At times the grim parade of pictures also served to fill some long silences as Hicks moved from one part of the story to the next, plainly balancing parts you tell against parts you don’t. At least for now. He was still integrating the brutality of the experience. Not just his and his colleagues’ experience, he said, but the stories of many other human beings who were captured or killed that day at the roadblock where his vehicle was stopped. At the moment of his arrest, a firefight had broken out between government forces and rebels. At present, the New York Times crew’s driver has not been accounted for.
Read Hicks and his colleagues’ full account in the New York Times.
Hicks told his Davidson audience he was not particularly comfortable with “becoming the story,” since his normal job is to report the story. By the same token, he feels obliged to give his own story, with words, the same respect of treatment that he gives to stories he tells, with pictures, about those who survive and those who don’t. Especially those who don’t, and the families who come to appreciate the last images of their loved ones.
Hicks has covered events in Kosovo, Chechnya, Congo, Ethiopia, Sudan, Iraq, Pakistan, and Afghanistan (for nine years and counting). In 2007 he was named Newspaper Photographer of the Year by Pictures of the Year International, and in 2009 he received a Pulitzer Prize for his work documenting conflicts in Afghanistan and Pakistan.
When a student asked Hicks if he considered his photographs “art,” he responded, “No, I’m just a newspaper hack.” Indeed, star photojournalist or no, he does seem most interested in getting his work out for the sake of the work itself and any good it might bring.
I use the word “star” above advisedly, as an objective descriptor of fact. Hicks himself is full of life and stories but not full of himself, quite down to earth, a pleasant guy I got to know a bit earlier in the day over lunch at Toast along with photographer Todd Sumlin of the Charlotte Observer. He and Sumlin have been buddies since their Wilmington Star-News days together in the early ’90s.
One of the stories Hicks has allowed to be told about himself, recounted in the New York Times article, is that a sheikh in Libya told him he had a “beautiful head”—then promptly announced his intention to chop it off. Everyone in the audience at Hicks’ presentation last night was clearly grateful that his head is still atop his shoulders.
And I for one am grateful that journalists of his caliber and sensitivity are working to bring home to all Americans the stories of our military servicemen and servicewomen and the people they are fighting for and against, in the broadest and deepest possible contexts of global culture.
It’s the world we live in.
Update: Hours after Hicks spoke at Davidson, conflict photographer and producer and director of Restrepo Tim Hetherington was killed in Libya, and three colleagues seriously wounded. Update: One of the three, Chris Hondros, has since died.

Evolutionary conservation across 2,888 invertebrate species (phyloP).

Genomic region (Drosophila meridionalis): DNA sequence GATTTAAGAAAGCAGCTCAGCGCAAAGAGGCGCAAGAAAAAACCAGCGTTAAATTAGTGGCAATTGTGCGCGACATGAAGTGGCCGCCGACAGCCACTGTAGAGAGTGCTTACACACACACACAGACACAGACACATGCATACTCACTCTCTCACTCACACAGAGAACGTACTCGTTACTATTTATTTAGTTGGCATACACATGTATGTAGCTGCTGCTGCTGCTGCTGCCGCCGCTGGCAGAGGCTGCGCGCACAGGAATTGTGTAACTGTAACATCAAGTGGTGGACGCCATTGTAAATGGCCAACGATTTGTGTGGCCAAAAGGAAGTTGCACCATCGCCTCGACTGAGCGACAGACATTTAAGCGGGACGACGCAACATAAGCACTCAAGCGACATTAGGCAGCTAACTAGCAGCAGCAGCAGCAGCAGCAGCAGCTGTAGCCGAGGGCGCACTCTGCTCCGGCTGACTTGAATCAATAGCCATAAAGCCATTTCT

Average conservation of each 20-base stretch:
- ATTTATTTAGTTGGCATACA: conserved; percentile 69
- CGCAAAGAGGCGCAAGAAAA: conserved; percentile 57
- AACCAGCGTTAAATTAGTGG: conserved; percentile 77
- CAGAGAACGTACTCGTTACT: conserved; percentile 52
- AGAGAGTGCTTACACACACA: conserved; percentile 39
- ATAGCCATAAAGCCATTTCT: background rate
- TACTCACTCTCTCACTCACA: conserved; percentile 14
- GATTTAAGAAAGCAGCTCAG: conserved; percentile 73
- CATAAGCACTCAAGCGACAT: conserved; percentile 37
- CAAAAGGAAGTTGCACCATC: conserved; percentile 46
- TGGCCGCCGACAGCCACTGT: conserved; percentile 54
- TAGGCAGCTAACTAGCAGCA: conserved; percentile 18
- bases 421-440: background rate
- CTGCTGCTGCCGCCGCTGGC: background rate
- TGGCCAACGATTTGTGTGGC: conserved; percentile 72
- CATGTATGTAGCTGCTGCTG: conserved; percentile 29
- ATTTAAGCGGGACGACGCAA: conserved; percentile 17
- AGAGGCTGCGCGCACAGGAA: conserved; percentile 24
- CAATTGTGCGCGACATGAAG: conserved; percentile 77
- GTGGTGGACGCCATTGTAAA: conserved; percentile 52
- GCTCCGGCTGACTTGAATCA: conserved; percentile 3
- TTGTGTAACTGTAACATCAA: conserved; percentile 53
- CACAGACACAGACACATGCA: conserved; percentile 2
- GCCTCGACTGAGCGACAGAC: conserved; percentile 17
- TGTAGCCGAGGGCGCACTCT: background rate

It’s the time of one last push for the Davidson College arts-entertainment-and-edification calendar. There’s a gracious plenty of worthwhile activities going on these last few weeks, even as increasingly caffeinated cumulus clouds of exam-time tension barrel over the horizon. So tell the tax man to take this 1040 and file it, push your books to the back of a carrel for an hour or two, and go see a show or a talk or a game. Here are just a few samplings to consider:
• Snap, shot at—Tyler Hicks, award-winning war-zone photographer for the New York Times, will speak on Tues., April 19 at 7 p.m. in the Lilly Family Gallery in Chambers. Most recently, Hicks was captured by Gaddafi troops in Libya last month.
• You go, girls!—Women’s Lacrosse at 1 p.m. Sat. April 16 at Stephen B. Smith Field. Check out the full Wildcats calendar, including baseball games Friday, Saturday and Sunday.
• Fore!—The annual Tom Scott Golf Tournament kicks off tomorrow morning at Birkdale Golf Club, in support of Davidson golf.
• Music, music, music—The outstanding trio of Alan Black, cello, Rosemary Furniss, violin, and Phillip Bush, piano, will perform together at Davidson College for the first time on Sunday, April 17, at 3pm in Tyler-Tallman Hall, Sloan Music Center.
• Je suis artiste—At the Van Every/Smith Galleries of Belk Visual Arts Center, senior major exhibits are rotating weekly, and Herb Jackson’s Excavations exhibit continues through Wed., April 20.
• Break a leg—Student-directed one-act plays open Wednesday night, April 20. The lineup includes BFF, written by Anna Ziegler, Women and Wallace by Jonathan Marc Sherman and Sincerity Forever by Mac Wellman.
You get the idea. There’s lots going on, and a lot of it’s free or featuring user-friendly pricing, so keep an eye on www.davidson.edu for details.